Lead As If You’d Be the First to Follow, And Don’t Expect To Be Followed Unless You’re Ready To Lead

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It’s much more difficult to be a leader than to be a follower; yet many these days expect to be in a ‘leadership’ role without, actually, having a clue on how difficult and complex true leadership is.

Leadership is about inspiration, identification, belief, example and legacy. Leadership is about skills that many of us have, yet we seldom put to use. Leadership is about trust, emotion, empathy, respect, engagement, empowerment, listening and relating to others.

Leadership is about leading by example – if a leader does not believe in what he/she does nor does he/she have the best interests of his/her people and organisation at heart, that leader would never be a true leader.

There have been plenty of discussions, talks, books, articles and interviews in the last 20 years on leadership. What is interesting though, is that we cannot seem to establish consensus about what good leadership is all about.

Behind the concept of leadership, there is a sort of mythology that a leader is someone with charisma, that a leader is someone who has particular traits or a particular personality type – really?

A leader in any organisation is someone who can get things done. Not simply someone who dreams or aspires to rule the world, but someone who can actually contribute, deliver and do!

Being able to negotiate a coalition around your ideas, being able to move people along, being able to think tactically and strategically whilst sustaining support, that is what true leadership is all about.

Moreover, leadership is directly related to:

  • understanding the others’ agendas as well as you understand your own;
  • knowing what drives you and how you can translate that drive into a motivation for others;
  • understanding that the industry you work in is global and inclusive of many cultures, nationalities and religions and, in order for you to lead, you must respect other people’s values;
  • understanding the psychological traits you must possess in order to succeed;
  • knowing what to watch closely and when to intervene;
  • understanding how you can engage people from top to bottom and left to right;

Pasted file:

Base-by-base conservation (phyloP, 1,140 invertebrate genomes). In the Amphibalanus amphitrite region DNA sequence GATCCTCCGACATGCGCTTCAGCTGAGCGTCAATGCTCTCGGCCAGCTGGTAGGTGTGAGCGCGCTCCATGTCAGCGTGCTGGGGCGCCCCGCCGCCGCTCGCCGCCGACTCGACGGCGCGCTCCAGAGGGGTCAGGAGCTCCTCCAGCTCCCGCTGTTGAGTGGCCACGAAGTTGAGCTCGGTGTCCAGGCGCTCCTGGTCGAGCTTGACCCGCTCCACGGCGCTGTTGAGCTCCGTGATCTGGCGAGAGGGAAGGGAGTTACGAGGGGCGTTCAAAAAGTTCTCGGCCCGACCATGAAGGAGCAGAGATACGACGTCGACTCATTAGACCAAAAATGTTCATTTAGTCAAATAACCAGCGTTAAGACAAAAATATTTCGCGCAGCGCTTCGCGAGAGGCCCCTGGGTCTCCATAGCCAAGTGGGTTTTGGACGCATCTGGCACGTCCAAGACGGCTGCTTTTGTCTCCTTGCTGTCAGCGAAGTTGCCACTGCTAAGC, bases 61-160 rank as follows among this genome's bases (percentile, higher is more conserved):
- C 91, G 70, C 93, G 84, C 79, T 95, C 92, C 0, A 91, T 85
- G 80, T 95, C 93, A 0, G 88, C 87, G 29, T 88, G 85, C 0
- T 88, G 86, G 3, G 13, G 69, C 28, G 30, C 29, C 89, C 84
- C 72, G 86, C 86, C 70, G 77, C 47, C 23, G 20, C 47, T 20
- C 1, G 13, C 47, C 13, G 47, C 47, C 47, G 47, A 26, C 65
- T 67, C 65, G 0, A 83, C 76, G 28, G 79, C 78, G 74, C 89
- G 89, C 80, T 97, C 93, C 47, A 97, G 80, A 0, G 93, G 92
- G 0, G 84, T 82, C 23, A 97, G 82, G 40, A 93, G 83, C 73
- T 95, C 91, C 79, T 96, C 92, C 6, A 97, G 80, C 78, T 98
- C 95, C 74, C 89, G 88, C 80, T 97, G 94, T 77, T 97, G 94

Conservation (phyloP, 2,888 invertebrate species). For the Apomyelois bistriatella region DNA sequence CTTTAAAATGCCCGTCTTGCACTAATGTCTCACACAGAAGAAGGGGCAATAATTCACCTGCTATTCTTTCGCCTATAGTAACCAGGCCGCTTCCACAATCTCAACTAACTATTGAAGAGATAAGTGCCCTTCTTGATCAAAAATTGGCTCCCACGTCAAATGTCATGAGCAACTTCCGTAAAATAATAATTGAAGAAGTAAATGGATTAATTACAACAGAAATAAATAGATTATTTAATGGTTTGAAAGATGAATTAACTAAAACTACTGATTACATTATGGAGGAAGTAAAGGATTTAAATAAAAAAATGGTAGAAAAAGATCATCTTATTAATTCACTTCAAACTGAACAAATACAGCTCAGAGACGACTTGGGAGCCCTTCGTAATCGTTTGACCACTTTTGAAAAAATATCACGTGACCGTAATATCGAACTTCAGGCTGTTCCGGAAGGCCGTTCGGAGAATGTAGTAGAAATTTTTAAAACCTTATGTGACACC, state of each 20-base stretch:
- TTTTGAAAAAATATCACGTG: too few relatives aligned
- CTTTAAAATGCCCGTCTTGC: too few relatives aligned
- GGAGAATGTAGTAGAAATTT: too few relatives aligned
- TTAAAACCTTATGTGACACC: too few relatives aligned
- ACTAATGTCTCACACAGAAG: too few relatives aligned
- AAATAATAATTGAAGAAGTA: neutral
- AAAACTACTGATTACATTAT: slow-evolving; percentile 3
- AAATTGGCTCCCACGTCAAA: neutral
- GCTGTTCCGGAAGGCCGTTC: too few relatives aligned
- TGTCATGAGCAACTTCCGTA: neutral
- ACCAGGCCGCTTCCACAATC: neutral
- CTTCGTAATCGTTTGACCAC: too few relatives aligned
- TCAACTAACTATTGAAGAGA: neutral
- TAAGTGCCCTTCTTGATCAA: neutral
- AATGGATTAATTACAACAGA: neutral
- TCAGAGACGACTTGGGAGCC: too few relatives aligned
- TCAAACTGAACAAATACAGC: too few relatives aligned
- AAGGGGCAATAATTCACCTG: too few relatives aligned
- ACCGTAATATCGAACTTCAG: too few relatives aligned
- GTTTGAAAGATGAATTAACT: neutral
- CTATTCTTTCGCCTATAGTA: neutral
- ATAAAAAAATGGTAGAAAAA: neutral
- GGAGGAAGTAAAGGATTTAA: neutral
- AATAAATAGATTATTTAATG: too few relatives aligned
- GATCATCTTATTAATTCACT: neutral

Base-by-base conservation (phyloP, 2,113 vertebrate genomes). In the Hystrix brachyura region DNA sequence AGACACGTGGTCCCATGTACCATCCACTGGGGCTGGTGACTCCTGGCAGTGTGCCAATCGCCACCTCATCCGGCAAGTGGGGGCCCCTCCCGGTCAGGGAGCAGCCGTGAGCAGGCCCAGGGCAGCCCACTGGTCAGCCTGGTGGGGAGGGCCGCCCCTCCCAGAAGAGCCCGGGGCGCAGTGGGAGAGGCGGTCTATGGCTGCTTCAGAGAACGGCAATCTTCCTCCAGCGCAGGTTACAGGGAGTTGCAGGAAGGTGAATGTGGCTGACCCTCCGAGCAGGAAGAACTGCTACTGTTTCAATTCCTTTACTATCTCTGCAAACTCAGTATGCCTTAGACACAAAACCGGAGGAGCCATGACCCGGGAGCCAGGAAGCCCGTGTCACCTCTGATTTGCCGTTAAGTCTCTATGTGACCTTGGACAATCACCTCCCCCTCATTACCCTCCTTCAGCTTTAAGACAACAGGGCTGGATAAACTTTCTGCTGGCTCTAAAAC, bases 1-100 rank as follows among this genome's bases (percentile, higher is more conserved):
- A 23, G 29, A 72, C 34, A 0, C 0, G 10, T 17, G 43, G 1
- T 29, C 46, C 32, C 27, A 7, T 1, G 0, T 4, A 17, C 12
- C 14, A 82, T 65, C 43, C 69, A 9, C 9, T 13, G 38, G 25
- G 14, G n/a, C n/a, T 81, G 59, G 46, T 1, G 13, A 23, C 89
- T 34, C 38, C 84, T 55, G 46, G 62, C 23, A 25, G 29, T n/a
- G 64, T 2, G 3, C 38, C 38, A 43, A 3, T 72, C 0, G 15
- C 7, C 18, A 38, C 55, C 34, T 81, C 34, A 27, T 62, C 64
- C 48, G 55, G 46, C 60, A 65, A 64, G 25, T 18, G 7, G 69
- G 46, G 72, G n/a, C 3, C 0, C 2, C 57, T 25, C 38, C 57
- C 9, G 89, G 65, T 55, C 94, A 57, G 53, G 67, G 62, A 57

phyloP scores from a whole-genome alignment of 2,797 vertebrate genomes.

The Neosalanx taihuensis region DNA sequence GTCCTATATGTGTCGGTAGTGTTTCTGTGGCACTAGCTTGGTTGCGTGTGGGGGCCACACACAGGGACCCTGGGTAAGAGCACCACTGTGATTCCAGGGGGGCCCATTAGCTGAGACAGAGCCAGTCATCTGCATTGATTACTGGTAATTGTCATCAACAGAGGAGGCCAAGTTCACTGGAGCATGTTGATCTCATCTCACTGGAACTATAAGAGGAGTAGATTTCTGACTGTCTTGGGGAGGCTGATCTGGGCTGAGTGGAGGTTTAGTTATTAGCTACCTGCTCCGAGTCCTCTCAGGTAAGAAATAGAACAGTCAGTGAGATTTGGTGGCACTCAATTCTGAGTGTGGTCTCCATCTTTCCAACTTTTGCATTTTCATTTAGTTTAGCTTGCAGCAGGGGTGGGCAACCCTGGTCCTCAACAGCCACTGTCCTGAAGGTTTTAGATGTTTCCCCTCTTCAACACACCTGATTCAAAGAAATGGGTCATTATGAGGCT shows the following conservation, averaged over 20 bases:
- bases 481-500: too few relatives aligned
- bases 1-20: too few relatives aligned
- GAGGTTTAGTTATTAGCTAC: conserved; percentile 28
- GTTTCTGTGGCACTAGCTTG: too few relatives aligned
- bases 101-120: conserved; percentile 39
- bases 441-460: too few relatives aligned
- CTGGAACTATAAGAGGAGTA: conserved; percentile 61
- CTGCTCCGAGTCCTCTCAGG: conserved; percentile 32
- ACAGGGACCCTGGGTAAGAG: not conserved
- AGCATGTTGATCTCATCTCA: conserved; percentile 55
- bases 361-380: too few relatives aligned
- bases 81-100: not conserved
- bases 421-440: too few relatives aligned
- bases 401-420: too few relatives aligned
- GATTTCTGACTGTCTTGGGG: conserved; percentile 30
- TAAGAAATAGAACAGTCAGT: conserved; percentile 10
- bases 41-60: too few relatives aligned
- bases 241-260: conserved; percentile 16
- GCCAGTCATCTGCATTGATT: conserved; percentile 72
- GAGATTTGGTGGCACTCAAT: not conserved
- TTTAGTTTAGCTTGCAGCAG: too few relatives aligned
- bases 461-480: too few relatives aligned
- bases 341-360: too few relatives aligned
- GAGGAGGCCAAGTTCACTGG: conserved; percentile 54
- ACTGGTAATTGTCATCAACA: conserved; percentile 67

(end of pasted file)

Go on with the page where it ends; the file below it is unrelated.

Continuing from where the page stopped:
• having a successor in place and someone who can follow in your footsteps – someone who learnt from your successes and understood your mistakes.

Successful leadership in any organisation requires a combination of strategy and tactics.

The most effective leaders are constantly and effectively communicating the purpose of their agenda, the purpose of forming a coalition while, at the same time, are doing all the necessary blocking and tackling.

These leaders are working simultaneously on two levels: they keep the goals and the vision in front of their people whilst, on the other hand, they constantly deal with the issue of resources, capacity and coordination.

Building a coalition and fostering its smooth interaction is paramount for anyone’s success as a leader – you need your people’s input, your superiors’ input and the acceptance / understanding of third parties.

The public support of your leadership gives you legitimacy – no leader has ever survived without it.

It is rather easy to be a successful leader if you know how to create a shared sense of purpose. You’ll never get consensus on everything – that’s impossible. But the key here is for you to know where the overlap and the disagreement are.

If you manage to create a shared sense of purpose around specific issues and agendas, then you will also be able to accept that everyone has his/her own individual interest to work around it.

Understanding the others’ motivation is truly important. See the issue with their eyes and communicate with them. Listening to the purposes of others is absolutely critical to anyone in a leadership position and there is never such thing as “over-communicating”.